The World in Darkness
Miracle Baby, His Own Way Of Seeing, Detroit And Change, Using Sound To See The World
Stevie Wonder remembers when he first became aware that he was blind. Stevie said, “I'd be wallowing around in the grass back of the house, and I'd get myself and my clothes soiled. My mother would get on me about that. She explained that I couldn't move about so much, that I'd have to try and stay in one place.”
This was when Stevie was about five years old. Keeping a five-year-old in one place might be the hardest thing any parent can try to do. Lulu Hardaway, Stevie's mother, wasn't very successful. When Stevie did stay in one place, he used to jump up and down. This was his way of knowing that the world was around him. He wanted to be part of the world. He needed sound to understand how the world worked. Stevie used his hearing to identify with that world.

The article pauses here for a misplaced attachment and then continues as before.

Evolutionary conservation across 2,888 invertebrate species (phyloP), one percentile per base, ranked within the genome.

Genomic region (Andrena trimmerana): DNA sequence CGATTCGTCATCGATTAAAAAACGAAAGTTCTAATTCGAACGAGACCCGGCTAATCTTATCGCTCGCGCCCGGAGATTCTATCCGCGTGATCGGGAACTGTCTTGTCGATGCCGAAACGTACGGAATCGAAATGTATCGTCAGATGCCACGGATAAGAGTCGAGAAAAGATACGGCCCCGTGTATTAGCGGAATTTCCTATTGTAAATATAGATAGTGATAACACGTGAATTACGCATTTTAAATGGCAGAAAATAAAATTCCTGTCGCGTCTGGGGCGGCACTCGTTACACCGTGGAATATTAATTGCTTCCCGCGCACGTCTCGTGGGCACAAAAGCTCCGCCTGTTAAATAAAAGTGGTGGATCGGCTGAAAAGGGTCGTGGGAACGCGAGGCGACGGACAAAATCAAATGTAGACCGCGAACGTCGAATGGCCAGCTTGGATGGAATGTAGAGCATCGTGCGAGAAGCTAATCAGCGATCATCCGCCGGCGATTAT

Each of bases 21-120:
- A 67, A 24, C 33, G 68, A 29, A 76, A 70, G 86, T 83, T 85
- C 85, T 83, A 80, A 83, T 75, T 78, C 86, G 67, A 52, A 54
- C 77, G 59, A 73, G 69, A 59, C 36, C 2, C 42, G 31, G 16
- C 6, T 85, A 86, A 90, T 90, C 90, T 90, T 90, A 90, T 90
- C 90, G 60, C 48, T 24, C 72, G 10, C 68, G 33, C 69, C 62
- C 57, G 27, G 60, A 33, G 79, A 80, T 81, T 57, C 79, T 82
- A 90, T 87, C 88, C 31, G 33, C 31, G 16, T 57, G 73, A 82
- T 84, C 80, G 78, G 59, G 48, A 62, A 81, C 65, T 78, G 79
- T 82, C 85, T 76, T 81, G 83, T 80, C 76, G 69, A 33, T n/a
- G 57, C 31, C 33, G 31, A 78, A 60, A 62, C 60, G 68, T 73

“There's one thing you gotta remember about sound,” Stevie said. “Sound happens all the time, all the time. If you put your hands right up to your ears, if you close your eyes and move your hands back and forth, you can hear the sound getting closer and farther away. Sound bounces off everything, there's always something happening.” Although he was blind, Stevie Wonder knew early in his life that sound was going to help him to learn, live, and succeed.
- Musical Ambitions - Radio Days, Early Instruments, Wonderful Music, A Detroit Record
- The World in Darkness - Miracle Baby
- The World in Darkness - His Own Way Of Seeing
- The World in Darkness - Detroit And Change
- The World in Darkness - Using Sound To See The World
- The World in Darkness - Schooltime